1Department of Zoology, Government College University, Lahore, Pakistan

2Institute of Zoology, University of the Punjab, Lahore, Pakistan

Received: 14-Jan-2023 / Revised and Accepted: 15-Jan-2023 / Published On-Line: 21-Jan-2023




Zooplanktons are a very important part of a water reservoir. They are a link between producers and consumers. Although there are many types of zooplanktons, copepods are very important as they are bio-indicator of the eutrophic condition of a water reservoir. The present study studied the spatio-temporal dispersal of copepods at Jallo Lake Wildlife Park, Lahore. A total of ten species belonging to seven orders, including nauplius larvae, were identified. The physicochemical parameters were observed, i.e., water and air temperature, oxygen saturation, pH, transparency, dissolved oxygen and conductivity. ANOVA was applied to all the physicochemical parameters. It was highly significant for all parameters (P= 0.000, α = 0.05) except for the transparency. Copepod diversity and density were at their peak in June. Pearson correlation was applied between the physicochemical parameters and copepods. Air temperature, water temperature, and conductivity were positively correlated, whereas dissolved oxygen, oxygen saturation, transparency, and pH were negatively correlated. The quantity of the Shannon Weaver index and Simpson index was studied and calculated every month, showing fluctuations during the study period. The results revealed that Diacyclops thomasi and Nauplius larvae were the most abundant species.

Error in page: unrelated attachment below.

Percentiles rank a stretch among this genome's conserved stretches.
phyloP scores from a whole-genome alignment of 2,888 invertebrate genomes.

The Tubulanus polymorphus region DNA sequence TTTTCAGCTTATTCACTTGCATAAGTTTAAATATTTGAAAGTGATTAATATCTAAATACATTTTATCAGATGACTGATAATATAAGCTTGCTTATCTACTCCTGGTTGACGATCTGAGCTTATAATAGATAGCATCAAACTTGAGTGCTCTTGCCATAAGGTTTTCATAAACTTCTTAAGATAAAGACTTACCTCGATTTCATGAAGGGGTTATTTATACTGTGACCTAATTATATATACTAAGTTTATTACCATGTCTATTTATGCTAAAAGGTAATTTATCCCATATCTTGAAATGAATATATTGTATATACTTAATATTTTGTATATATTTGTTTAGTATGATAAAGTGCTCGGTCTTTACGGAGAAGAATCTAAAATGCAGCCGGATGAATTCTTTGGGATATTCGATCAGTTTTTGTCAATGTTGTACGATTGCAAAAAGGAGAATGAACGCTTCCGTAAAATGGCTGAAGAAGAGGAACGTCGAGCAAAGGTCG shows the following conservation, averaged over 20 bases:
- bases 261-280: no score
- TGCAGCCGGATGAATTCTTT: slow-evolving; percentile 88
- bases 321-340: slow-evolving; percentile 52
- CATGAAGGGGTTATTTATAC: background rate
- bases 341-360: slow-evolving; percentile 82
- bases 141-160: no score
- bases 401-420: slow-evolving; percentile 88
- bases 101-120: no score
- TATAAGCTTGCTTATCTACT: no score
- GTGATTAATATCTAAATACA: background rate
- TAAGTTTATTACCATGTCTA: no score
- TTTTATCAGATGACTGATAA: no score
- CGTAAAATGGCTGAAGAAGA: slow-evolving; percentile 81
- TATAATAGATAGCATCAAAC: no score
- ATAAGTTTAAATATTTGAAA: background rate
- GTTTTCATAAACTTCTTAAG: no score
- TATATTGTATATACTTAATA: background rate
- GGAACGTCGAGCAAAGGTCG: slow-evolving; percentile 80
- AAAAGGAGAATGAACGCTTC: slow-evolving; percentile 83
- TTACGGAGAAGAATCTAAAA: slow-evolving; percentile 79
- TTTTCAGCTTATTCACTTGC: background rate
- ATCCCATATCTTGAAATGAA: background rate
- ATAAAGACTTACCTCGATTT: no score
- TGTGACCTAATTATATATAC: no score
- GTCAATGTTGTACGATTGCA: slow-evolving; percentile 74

Keywords: Copepod, Shannon Weaver Index, Simpson Index, Physico-Chemicals, Pearson Correlation.


The class name ‘Copepod’ has been taken from two Greek words, ‘Kope’ meaning ‘Oar and poda’ meaning – foot or pedal [1]. Copepods show massive diversity due to their ability to exist and survive in various habitats, including freshwater and marine [2]. It is said that copepod species


are linked to all animal phyla due to their ability to recycle organic matter. Most of these species are 1-2 mm, i.e., 0.04 inch to 0.08 inch [3].

The general body of a copepod is divided into two major parts. The Anterior region is called “Prosome,” while the posterior region is named “Urosome.” A flexing point in the body connects these two regions. Different copepods have variations in the number of segments in the prosomes. As for external morphology, almost all copepods have a unique body shape that appears like a teardrop, generally with large antennae. Copepods possess two pairs of antennae; the first one is often longer and conspicuous. The first antenna is modified according to the function, mainly feeding. Copepods use smaller organisms as their prey [4].